In the Familiaris Consortio apostolic exhortation, St. Pope John Paul II notes that the role of the family is to “guard, reveal, and communicate love.” Home is where we can experience this love and where we can live out this mission.
These points were explored in a virtual session at the Called & Co-Responsible: Summer Seminars for Church Life Renewal through the McGrath Institute at Notre Dame this summer. One of the speakers, Caroline Murphy, considered how families can reflect the rich soil we hear about in the parable of the sower. Since the home is a sanctuary where one is loved and understood, it becomes the rich soil. She noted, “the Divine takes place where the child already experiences love.”
The home is the rich soil where the seed of God’s love is planted, nourished and grows. How can you make your home a place of rich soil? Each family is unique, but these are some things parents can do to help till the soil in their domestic Church.
Protect your children in prayer, regularly and publicly
Taking time to pray for your children, calling on their guardian angels, etc., is crucial, but it is also important that your children hear your prayers for them. This not only brings them comfort now but helps them build the habit of calling on God in times of need.
Protect them physically
From baby-proofing the house to making sure the transportation they use is safe, parents can take many measures to provide a safe environment for their children. This vigilance is needed in other areas, too, such as knowing who they hang out with and what they are exposed to with media — television, social media, and online. Tools such as accountability software or resources at Integrity Restored are great options.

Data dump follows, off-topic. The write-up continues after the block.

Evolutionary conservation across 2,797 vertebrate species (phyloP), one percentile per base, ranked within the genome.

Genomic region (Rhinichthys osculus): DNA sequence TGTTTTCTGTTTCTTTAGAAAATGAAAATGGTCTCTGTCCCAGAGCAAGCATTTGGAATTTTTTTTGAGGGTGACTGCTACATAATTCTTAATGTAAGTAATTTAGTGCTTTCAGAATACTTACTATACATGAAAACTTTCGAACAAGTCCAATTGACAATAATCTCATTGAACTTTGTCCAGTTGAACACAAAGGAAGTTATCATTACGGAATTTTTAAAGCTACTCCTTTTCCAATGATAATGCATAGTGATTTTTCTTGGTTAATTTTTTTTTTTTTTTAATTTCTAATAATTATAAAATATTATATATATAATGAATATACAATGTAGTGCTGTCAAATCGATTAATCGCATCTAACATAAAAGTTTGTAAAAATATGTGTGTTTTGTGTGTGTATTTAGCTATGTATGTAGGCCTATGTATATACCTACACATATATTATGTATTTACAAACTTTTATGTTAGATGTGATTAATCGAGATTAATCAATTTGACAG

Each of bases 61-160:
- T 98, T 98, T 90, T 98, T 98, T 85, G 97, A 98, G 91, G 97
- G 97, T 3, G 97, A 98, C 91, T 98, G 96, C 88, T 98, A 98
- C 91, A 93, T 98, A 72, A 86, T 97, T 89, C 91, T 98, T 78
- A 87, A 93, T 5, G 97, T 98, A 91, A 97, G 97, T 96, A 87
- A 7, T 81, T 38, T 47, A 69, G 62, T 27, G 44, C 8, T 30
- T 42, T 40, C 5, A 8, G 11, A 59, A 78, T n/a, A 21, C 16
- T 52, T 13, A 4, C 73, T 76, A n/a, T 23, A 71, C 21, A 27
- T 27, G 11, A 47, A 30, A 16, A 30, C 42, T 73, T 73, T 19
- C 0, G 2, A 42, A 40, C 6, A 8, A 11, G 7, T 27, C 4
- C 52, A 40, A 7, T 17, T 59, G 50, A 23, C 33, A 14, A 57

Consider your words and actions
What you say and what you do matters to your children, whether they show it or not. This matters in times of both encouragement and criticism of your children and others. Thoughtfully choosing your words and your actions can demonstrate your attentiveness, help open the lines of communication and model for your children how to interact with others. It also paves the way for them to come to you with questions, concerns and an openness to listen.
Walking with your children through their life experiences helps address the needs they have and provides the opportunity to point to God working in their lives. While adults often describe their spiritual experiences verbally, children are not always able to put those into words. This does not mean that they are not encountering God, it just means that we have to be attuned to the nonverbal expressions such as art, movement, music and play.
The virtual session mentioned above brought up the concept of mirroring. This happens when a parent mimics a baby’s expression, which in turn helps the child feel more self-aware and supports their sense of belonging. It creates a relational connection between parent and child that encourages communication later in life as well. As parents talk to their child and mirror their emotions, the child feels included and understood. This needs to be done at all stages of a child’s life — from infancy into adulthood. Create these lines of communication by asking open-ended questions about their experiences of God and listen without judgement or an agenda. Being open to what they wonder about and receiving their honest expressions encourages them to share what is most important. Also, leave room for silence to allow for time to retreat from the everyday distractions to reflect and encounter God.
Nourish your faith life
Find a small group community or connect with your parish to make sure that you as a parent are experiencing care, concern and love. Your child will see you taking time to nourish your soul and recognize that it is important to you. This may help them see the parish as a place that cares about and values them as an individual as well.
“Love begins at home.” This quote from St. Teresa of Calcutta reminds us that we have the ability and responsibility to live out this mission to “guard, reveal, and communicate love.” Our homes can be the rich soil where the seed “hears the word and understands it, who indeed bears fruit and yields a hundred or sixty or thirtyfold.” (Matthew 13:23b)